Lecture series honors legacy of Martin Luther King Jr.
The city of Lake Charles’ Leadership Team for Community Diversity and Inclusion hosted a Brown Bag Lecture Series on Wednesday honoring the legacy of Dr. Martin Luther King Jr.
Led by Michael Snowden, chief diversity officer for Mc-Neese State University, the lecture shed light on little-known facts concerning King’s life and also gave residents a chance to voice their concerns and ask questions on diversity and inclusion within Southwest Louisiana.
Snowden highlighted many of King’s critics, including the National Association for the Advancement of Colored People.
“King did not have a cakewalk, even among his wouldbe supporters,” he said.
Despite King’s assassination and angst-filled journey toward justice, his commitment to political, social and racial justice left Snowden with a great sense of “responsibility, pride and privilege,” he said.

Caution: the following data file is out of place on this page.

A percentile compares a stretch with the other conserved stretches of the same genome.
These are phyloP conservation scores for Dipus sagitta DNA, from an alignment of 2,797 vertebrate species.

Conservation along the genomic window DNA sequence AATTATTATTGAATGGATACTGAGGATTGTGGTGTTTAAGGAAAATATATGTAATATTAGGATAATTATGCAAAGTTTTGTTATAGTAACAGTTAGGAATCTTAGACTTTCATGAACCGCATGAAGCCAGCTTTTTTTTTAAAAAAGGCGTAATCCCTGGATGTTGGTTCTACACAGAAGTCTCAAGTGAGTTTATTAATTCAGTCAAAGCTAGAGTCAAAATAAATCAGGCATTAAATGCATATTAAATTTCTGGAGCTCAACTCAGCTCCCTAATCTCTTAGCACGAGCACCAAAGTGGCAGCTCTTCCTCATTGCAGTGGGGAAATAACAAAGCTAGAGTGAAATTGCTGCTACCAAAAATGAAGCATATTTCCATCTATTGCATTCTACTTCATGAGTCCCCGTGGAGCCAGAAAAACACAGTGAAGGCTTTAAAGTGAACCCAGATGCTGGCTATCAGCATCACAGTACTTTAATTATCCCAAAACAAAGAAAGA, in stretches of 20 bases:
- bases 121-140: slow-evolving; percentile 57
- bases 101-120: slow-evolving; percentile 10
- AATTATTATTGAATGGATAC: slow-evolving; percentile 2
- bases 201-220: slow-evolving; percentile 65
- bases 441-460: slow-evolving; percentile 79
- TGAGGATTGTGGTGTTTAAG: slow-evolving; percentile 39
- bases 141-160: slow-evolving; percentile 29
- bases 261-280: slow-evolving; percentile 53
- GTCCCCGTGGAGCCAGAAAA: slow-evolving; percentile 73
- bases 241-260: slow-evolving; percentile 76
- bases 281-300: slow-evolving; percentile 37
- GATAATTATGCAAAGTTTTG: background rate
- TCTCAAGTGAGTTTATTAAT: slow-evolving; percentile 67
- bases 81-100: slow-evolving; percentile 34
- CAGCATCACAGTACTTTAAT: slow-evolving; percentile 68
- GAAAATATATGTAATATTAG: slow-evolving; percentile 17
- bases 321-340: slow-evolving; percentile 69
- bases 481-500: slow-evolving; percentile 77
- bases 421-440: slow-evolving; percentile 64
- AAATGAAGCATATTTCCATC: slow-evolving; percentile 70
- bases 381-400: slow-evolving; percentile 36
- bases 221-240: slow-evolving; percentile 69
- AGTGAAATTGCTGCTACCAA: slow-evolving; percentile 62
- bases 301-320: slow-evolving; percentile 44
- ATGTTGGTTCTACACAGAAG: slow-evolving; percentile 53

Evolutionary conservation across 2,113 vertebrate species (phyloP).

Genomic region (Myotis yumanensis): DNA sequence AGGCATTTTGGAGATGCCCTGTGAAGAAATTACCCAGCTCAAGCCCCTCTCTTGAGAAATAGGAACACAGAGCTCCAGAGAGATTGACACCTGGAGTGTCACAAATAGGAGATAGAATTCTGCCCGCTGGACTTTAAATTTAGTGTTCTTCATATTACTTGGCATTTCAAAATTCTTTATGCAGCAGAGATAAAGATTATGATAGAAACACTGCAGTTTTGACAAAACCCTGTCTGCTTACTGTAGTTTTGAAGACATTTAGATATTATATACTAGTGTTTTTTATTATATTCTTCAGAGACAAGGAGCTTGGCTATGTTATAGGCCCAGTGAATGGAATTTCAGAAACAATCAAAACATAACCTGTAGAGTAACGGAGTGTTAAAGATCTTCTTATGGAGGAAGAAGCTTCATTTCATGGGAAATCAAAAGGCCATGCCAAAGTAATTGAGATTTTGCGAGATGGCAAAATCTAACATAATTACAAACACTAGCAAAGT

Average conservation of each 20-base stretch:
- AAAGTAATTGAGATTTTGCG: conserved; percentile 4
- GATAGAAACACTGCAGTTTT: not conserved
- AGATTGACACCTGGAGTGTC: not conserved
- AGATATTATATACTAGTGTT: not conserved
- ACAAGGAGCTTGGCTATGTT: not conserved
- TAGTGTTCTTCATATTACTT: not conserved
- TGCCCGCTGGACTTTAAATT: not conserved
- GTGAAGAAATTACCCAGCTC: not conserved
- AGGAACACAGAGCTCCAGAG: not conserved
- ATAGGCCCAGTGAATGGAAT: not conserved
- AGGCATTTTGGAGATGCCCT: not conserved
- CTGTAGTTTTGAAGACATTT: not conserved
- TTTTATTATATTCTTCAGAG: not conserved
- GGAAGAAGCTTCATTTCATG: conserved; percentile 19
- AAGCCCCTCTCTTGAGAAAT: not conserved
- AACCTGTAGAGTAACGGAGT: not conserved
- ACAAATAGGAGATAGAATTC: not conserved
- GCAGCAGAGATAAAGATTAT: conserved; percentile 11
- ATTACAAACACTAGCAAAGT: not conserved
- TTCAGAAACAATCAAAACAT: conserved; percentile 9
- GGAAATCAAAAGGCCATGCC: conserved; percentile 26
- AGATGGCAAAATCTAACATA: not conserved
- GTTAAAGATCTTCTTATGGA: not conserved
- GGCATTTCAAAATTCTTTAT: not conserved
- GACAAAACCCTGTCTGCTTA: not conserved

Snowden said he grew up in Mobile, Ala., shortly after the federal desegregation order, in which King’s work was instrumental.
“Yes, we still have barriers, but we at least now have options,” he said.
All citizens must take advantage of the civic opportunities provided to them through King’s sacrifice, he said.
“Anytime you have the chance to vote, go vote,” Snowden said. “I don’t care if it’s for the dog catcher. It is our responsibility in light of King’s fight.”
Many of the current social justice movements, including “Me Too” and “Black Lives Matter,” “are building on (King’s) legacy and owe a significant debt” to him, Snowden said.
Snowden said true change can happen by pushing the movement beyond posts on social media.
“We must close the gap from simply 140 characters to grass roots alliances face to face or in people’s homes,” he said. “It must be more than just pressing send.”
For more information on the Brown Bag Lecture series, visit.